OK, so you have an ex-colleague who works in your market and is a ‘nailed-on’ biller, but you can’t afford that 6-month worst case scenario money right now, so what do you do? I have recently done a podcast on How to Make the First Hires in Your Recruitment Business and I do explain how you can use the offer of equity/shares in your business as a sweetener in the deal, so I won’t go into much detail on it here. If you want even more detail on how equity/shares work, please see my blog on that very subject – A Recruitment Consultant’s Guide to Understanding the Offer of Equity/Shares by your Employer.
However, what I will say is that you need to get the balance right and ask yourself the question, is giving part of your company away now to ramp up the speed of initial growth and get that crucial critical mass worth giving away something that could be worth a lot of money in the future?
A cheaper option and a very good alternative is a resourcer. A trainee resourcer will be cheaper, but factor in how much billing time you will lose by training them up. You also need to think very hard about what you would want the resourcer to do. Often, we assume a resourcer will just find candidates, but as your business is a start-up and you want to scale what you do, your resourcer can be a lot more. Blog writing, social media management, CV formatting, database maintenance, basically anything that you do or should do, you can delegate to someone else. If you work out what you bill and divide it by the number of hours you are sat at your desk per week you will be pleasantly surprised at how much you bill per hour. For example, if you bill £15k a month, work 8 hours a day, and we base this on a 4-week month, that’s 160 hours a month. The maths on this tells us that you generate £94 an hour, which is nice! A £22k resourcer plus NI costs the company roughly £25k a year. Based on the same maths of 8-hour days and a 4-week month, that’s a £13 per hour cost to the company. The maths on this then tells you that your billing time makes the company 7.5 times more money than the cost of your resourcer. So, your resourcer only has to save you just over an hour a day and they pay for themselves! If you also factor in the low chance of failure on this option and the time it takes for a resourcer to start making a positive money-making impact in the business, it can be a much safer bet.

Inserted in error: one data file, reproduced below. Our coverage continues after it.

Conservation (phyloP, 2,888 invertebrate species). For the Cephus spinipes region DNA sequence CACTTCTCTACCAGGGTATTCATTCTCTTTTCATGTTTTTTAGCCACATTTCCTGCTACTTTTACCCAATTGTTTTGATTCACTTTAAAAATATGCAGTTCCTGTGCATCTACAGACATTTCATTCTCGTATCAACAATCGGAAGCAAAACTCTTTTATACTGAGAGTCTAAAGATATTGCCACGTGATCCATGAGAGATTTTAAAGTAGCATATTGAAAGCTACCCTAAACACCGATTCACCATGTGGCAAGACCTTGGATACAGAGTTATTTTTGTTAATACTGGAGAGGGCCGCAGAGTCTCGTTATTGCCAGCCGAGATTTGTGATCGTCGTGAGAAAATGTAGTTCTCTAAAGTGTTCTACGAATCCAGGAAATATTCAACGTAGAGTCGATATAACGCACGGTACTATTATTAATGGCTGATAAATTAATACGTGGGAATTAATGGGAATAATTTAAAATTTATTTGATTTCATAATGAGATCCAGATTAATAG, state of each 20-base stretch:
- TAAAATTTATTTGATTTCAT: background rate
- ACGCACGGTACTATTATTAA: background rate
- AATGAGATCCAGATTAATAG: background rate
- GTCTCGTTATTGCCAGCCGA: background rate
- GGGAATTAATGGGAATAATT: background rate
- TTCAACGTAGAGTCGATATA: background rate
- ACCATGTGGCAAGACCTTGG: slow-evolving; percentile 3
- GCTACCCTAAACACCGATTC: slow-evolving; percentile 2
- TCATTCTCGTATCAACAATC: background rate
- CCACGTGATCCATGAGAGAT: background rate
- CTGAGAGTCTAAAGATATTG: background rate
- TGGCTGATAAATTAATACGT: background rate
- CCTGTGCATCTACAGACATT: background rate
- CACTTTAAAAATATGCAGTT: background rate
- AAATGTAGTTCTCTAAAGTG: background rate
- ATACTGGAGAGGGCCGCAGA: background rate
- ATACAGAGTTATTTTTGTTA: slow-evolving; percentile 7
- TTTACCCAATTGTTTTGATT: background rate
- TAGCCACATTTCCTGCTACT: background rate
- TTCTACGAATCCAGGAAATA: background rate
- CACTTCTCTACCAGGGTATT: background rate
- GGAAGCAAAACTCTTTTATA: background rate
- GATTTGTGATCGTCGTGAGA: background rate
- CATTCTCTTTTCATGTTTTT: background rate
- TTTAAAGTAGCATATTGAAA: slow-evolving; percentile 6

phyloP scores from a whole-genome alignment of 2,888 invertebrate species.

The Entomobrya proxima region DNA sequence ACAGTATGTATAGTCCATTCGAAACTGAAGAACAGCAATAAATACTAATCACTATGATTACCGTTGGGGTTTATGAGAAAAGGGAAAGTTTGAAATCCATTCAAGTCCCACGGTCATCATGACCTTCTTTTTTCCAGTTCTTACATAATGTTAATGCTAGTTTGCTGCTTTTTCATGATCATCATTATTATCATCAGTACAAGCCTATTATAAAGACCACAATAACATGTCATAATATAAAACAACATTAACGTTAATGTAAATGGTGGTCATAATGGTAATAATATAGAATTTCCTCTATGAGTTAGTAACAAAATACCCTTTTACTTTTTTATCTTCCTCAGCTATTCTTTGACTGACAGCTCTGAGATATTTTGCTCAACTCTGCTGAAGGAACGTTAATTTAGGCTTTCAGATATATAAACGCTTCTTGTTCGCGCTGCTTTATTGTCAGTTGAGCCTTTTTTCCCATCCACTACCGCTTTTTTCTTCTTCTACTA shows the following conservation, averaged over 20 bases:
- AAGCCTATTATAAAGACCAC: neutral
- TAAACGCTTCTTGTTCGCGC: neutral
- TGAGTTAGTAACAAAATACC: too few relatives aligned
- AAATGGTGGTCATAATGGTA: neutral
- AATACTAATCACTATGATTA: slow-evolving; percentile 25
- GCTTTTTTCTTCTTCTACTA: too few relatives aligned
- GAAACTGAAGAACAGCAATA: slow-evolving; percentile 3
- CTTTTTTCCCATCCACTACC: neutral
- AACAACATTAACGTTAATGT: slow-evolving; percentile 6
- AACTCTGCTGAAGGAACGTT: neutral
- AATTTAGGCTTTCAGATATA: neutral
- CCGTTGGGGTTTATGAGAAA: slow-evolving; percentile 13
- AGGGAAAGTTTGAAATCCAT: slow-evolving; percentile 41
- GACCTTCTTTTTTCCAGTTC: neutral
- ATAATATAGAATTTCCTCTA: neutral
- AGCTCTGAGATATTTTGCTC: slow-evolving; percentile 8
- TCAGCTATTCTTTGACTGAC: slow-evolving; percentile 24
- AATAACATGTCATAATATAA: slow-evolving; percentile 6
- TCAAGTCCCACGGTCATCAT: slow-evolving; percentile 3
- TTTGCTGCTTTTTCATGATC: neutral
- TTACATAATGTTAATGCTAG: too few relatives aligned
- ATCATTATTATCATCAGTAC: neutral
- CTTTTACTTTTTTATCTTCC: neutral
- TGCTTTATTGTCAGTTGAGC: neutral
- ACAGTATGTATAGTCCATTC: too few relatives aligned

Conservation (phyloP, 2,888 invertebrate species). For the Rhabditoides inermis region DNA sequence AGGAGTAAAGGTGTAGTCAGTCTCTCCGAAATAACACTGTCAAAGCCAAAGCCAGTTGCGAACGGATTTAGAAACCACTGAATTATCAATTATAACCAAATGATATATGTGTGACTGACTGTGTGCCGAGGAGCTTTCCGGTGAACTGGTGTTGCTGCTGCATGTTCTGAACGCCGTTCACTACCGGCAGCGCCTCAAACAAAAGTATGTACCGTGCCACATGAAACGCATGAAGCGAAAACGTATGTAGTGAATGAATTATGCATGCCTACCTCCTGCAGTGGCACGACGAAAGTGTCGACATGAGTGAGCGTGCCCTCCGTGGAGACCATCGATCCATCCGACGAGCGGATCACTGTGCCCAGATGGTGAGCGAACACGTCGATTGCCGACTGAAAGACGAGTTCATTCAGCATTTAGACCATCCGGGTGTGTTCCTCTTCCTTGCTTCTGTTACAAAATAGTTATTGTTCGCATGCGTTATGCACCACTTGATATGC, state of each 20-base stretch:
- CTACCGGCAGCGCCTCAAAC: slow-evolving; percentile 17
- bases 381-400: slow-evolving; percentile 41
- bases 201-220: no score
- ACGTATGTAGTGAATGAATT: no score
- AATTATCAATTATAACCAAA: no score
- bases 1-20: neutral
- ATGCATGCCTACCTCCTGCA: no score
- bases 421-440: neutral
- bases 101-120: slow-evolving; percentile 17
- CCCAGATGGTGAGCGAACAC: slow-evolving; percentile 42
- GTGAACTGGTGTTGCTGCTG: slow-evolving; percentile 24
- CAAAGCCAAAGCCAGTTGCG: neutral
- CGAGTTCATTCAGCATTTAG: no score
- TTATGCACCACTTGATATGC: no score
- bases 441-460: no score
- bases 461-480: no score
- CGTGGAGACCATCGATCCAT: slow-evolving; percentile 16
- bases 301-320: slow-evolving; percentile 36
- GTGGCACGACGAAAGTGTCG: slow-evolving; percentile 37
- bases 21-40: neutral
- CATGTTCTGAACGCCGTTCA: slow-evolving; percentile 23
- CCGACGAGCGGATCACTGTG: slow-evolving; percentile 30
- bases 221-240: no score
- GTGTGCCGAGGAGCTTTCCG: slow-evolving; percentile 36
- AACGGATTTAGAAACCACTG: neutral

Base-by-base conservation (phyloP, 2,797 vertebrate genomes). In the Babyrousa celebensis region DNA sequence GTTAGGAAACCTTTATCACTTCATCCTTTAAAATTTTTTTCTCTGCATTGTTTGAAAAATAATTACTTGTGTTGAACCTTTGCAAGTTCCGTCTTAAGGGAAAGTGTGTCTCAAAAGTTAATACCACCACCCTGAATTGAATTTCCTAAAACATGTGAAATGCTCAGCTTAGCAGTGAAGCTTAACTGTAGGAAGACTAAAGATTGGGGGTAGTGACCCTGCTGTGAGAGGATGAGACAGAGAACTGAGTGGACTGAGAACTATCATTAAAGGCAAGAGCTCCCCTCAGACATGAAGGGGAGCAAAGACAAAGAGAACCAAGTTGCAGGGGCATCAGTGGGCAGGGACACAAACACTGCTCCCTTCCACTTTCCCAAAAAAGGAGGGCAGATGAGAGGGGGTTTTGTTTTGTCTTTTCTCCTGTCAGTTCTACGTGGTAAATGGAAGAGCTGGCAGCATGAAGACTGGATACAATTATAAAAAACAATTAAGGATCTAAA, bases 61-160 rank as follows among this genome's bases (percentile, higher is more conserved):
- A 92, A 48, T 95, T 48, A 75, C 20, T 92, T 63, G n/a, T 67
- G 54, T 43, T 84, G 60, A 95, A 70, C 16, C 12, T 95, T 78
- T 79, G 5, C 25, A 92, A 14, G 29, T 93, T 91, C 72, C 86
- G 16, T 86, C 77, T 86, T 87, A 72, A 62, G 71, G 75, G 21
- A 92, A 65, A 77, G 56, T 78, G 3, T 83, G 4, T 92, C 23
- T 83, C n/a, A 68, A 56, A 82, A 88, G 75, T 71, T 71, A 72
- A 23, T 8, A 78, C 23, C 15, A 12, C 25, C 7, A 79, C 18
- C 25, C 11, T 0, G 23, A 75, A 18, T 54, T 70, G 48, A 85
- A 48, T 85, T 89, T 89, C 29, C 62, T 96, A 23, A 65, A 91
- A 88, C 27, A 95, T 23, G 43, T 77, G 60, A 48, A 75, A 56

Marketing, as an alternative
So, what are the alternatives to a new hire? If you look at yourself, a recruiter, as an investment, then for a successful recruiter the return on investment is usually £1-£2 for every £1 of cost. If you spend a pound on salary you should get your money back, plus £1 to £2 profit. For a £50k package you can make between £50,000 and £100,000. Sounds great but there will be operational costs on top of that plus they will need management time, which reduces your billing time.
What else would make profit for your business? There are various outsourced services you can use in India as an example; however, I won’t talk about that because I find that it’s a minefield, so wouldn’t want to put my name to recommending this option.
What I do recommend and get amazing results from for the businesses that we partner with is marketing. Marketing is a broad-brush term and covers direct, indirect, brand building and the various software tools we can use to replace grunt work.